With the adoption of new rules for ownership registration, most Danish legal entities are required to register the ultimate individuals owning them (their beneficial owners) in the Danish public register of shareholders before 1 December 2017.
In May 2017, new rules entered into force under which most Danish legal entities are required to collect, register and keep records of information on their ultimate, individual owners aka beneficial owners. The registered information will be accessible online at no cost.
The purpose of the new rules is to enhance transparency of the beneficial ownership of Danish legal entities and corporate structures.
Entities subject to the new rules
The new rules apply to most Danish legal entities, including:
- Private and public limited companies (A/S, ApS)
- Entrepreneurial companies (IVS)
- Limited partnership companies and limited partnerships (P/S, K/S)
- Partnerships (I/S) Foundations (commercial and non-commercial)
- Financial businesses
- Pension funds
- Trusts (commercial trusts, investment trusts)
One-man businesses, branches and listed companies are not subject to the rules.
A beneficial owner means a natural person who ultimately owns or controls a legal entity through direct or indirect ownership of a sufficient percentage of the shares or voting rights or ownership interests in that entity or through control via other means.
As the main rule, control or ownership of more than 25% of the shares or voting rights in a legal entity constitutes "a sufficient percentage". However, a smaller part of the shareholding or the voting rights may also constitute "a sufficient percentage" if the holder of such smaller part in fact controls the legal entity.
Consequently, a beneficial owner need not have controlling influence on the legal entity, which is otherwise normally defined by ownership or control of more than 50% of the votes. This means that a legal entity may have several beneficial owners, all of whom must be identified and registered.
Control exercised through other means may include rights granted under the legal entity's articles of association or agreements, such as a shareholders' agreement or a share pledge agreement, including:
- the right to appoint and dismiss members of the board of directors,
- the right to adopt the annual report with respect to payment of dividends, or
- the right to veto e.g. proposals for amendments to the articles of association or the like.
Duty of identification
Legal entities subject to the rules must make all reasonable efforts to identify their beneficial owners and they must keep records of the actions taken in order to identify the beneficial ownership.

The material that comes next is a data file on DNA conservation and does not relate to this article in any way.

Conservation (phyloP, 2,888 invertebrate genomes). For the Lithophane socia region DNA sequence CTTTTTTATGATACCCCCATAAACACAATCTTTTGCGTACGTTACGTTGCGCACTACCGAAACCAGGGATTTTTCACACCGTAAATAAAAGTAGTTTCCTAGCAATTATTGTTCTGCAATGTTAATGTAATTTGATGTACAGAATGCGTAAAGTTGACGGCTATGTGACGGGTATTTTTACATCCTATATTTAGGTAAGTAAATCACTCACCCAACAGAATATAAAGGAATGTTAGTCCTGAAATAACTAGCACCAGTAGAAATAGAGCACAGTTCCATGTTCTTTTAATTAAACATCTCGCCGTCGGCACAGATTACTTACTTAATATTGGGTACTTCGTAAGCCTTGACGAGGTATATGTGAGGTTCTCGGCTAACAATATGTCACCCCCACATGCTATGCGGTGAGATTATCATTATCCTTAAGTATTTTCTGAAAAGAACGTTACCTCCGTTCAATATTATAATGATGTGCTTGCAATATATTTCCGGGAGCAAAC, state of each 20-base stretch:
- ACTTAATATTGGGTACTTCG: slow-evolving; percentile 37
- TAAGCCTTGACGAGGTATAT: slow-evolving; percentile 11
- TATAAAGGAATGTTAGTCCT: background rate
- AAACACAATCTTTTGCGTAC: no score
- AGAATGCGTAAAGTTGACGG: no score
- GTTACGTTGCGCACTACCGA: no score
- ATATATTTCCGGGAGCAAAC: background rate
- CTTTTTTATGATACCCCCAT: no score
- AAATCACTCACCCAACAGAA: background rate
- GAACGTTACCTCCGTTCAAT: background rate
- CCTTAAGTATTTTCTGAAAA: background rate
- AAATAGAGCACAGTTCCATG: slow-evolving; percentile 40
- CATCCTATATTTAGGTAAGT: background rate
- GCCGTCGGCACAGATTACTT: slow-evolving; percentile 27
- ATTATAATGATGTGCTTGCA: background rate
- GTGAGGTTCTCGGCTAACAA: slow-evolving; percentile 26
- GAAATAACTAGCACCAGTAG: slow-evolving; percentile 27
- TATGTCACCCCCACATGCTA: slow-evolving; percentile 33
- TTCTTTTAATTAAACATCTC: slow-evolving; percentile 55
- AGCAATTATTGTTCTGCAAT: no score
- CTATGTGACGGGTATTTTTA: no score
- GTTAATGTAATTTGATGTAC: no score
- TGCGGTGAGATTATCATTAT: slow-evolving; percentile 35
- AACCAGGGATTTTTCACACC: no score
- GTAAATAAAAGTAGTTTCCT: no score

No beneficial owners
If a legal entity does not have beneficial owners in the sense defined above, such as a foundation or a legal entity with multiple ultimate owners where no individual qualifies as a beneficial owner, or if a legal entity cannot identify its beneficial owners, the legal entity will have to register its management as beneficial owners. Management is, as a basic rule, to be understood as the day-today management.
By definition, listed companies do not have beneficial owners, and legal entities which are wholly owned, directly or indirectly, by a listed company, will therefore have to register its management as beneficial owners.
Information to be collected
Legal entities subject to the rules are under an obligation to collect information on their beneficial owners, including each owner's:
- Address and country of residence
- Civil registration number (CPR number) or passport or identification number, date of birth and copy of passport or ID card.
Further, the legal entity must collect information on its beneficial owner's rights in the legal entity, that is, information on the percentage of shares or votes held by the respective beneficial owner or on whether the beneficial ownership includes any rights pursuant to a shareholders' agreement, the entity's articles of association or the like.
If a natural person is an indirect beneficial owner of a legal entity, that is, if the natural person e.g. owns more than 25% of the shares through a chain of other legal entities, such information must also be collected and registered.
Duty to register, keep and disclose information
The legal entities must register information on their beneficial owners, including any changes to this information, in the Danish public register of shareholders as soon as possible after learning that a natural person has become a beneficial owner of the legal entity.
A legal entity is under an obligation to keep records of the information on its beneficial owners for a period of five years after the beneficial ownership ceased. Furthermore, the legal entity must keep records of its efforts and activities to identify its beneficial owners for five years.
The legal entity must, upon request, disclose information on its beneficial owners, including its efforts and activities to identify its beneficial owners, to the Danish Public Prosecutor for Special Economic Crimes or to other governmental authorities.
Non-compliance with these rules is punishable by a fine.
The new rules on the registration of beneficial ownership are extensive and may prove burdensome, especially for legal entities with complex ownership structures.